Two African giraffes sparked chaos after escaping from a truck while they were being driven to a zoo in Thailand.
The animals were among 66 giraffes that landed at Bangkok's Suvarnabhumi Airport on Tuesday (January 28) morning.
But while they were being loaded into a fleet of 24 lorries, workers are believed to have accidentally unfastened a lock on one of the cages.
Footage shows how one of the giraffes charged down a busy highway after getting loose while the truck waited in traffic in Chachoengsao provinces central Thailand, at around 6 pm.
Police and wildlife officials descended on the area and shot a 13ft tall giraffe with a tranquilliser.
However, a second animal escaped into deep woodland and officers were still searching for him today (January 29). The province has vast areas of jungle that is home to hundreds of wild elephants.
Wildlife officer Phadet Laithong, from the 2nd Forest Conservation Office, said the giraffes were imported by Safari World Plc and being driven to a breeding centre in Prachinburi province.
He said: ''A four-metre tall giraffe was caught by using a tranquilliser dart. A second giraffe about 20ft tall was captured later in the evening. However, one of the giraffes escaped.''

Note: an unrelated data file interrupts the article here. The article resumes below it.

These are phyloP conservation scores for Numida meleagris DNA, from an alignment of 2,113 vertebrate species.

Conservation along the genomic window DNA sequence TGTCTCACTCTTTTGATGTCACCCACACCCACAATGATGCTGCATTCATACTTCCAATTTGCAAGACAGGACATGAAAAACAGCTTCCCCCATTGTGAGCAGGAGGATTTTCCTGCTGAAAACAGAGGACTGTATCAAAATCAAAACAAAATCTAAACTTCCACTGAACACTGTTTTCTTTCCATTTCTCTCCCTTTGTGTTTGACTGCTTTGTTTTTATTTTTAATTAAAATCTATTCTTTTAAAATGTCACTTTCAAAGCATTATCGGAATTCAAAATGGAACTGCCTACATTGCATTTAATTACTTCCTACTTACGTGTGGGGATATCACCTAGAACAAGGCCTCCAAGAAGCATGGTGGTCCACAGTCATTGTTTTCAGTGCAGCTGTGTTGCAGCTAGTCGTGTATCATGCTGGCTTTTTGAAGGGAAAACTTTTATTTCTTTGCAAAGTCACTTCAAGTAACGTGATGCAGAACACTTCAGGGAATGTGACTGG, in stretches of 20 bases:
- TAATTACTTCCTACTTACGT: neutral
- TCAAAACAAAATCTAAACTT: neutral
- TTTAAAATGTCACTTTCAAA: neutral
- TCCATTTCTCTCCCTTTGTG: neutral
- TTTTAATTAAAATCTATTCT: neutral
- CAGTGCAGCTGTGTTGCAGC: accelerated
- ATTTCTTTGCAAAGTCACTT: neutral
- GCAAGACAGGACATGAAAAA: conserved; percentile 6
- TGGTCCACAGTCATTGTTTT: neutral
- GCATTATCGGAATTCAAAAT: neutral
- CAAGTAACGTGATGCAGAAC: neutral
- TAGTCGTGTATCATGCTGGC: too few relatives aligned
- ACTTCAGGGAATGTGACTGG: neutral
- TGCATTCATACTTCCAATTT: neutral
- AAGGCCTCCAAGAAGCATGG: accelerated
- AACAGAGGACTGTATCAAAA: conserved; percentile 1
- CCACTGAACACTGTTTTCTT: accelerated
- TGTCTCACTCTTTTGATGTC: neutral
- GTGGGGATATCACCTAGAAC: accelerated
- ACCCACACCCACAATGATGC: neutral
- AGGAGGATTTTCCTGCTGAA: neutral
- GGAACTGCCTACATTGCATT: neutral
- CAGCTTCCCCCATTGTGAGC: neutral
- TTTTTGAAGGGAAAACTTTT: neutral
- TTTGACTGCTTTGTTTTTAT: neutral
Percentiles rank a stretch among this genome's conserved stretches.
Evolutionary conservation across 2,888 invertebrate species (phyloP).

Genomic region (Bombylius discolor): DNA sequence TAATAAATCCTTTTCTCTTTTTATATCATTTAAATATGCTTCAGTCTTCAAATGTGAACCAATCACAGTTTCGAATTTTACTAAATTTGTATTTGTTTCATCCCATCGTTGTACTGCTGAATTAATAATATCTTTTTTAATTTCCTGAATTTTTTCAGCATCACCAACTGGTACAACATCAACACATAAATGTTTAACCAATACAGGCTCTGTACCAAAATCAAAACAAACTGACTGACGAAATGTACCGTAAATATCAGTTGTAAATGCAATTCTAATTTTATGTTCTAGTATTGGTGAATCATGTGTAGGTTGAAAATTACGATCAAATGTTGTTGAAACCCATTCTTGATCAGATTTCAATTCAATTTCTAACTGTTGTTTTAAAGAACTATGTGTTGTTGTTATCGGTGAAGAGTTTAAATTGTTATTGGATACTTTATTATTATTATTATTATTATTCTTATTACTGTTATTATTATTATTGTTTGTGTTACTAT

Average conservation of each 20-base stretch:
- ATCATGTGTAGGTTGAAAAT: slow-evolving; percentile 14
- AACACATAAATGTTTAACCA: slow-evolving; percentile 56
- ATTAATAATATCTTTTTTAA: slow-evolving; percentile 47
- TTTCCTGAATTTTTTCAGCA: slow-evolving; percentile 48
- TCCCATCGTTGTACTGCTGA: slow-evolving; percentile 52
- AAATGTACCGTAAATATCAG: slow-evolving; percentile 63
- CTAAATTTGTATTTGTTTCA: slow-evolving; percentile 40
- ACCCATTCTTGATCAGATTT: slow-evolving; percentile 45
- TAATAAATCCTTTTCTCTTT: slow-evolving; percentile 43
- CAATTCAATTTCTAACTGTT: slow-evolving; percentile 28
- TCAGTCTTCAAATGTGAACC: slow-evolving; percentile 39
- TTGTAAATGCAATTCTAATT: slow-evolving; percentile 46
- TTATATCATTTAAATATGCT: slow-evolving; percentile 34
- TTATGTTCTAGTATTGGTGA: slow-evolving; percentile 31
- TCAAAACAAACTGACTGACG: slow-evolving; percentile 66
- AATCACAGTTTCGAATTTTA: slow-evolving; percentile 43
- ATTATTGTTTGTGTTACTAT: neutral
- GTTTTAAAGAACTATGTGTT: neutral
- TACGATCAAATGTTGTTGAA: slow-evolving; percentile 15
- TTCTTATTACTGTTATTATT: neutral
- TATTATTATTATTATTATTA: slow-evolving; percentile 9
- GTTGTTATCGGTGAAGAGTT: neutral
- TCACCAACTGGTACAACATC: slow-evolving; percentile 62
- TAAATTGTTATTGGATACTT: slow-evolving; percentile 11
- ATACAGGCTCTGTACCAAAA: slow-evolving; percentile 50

The zoo's veterinary staff, officers and rescuers volunteers arrived and began searching for the creature. The two recaptured giraffes have already sent to the zoo they were destined for.
The delivery truck driver Monthon Mongphetch, 53, said he believed the mistake occurred during the loading process at the airport.
He said: "We were in a convoy truck delivering animals from the airport to the zoo but while we were stuck in the traffic, three giraffes escaped from my vehicle.
"After the giraffes jumped from the wagon and ran away I went to check the cage and found out that it had been insecurely locked from the airport."
Pin Kewkacha, executive chairman of Safari World, said it was the first time something like this had happened in more than 30 years he had been in the business.
He suspects a bolt on the door of the cage had been accidentally unlatched while the container was being transferred to the truck.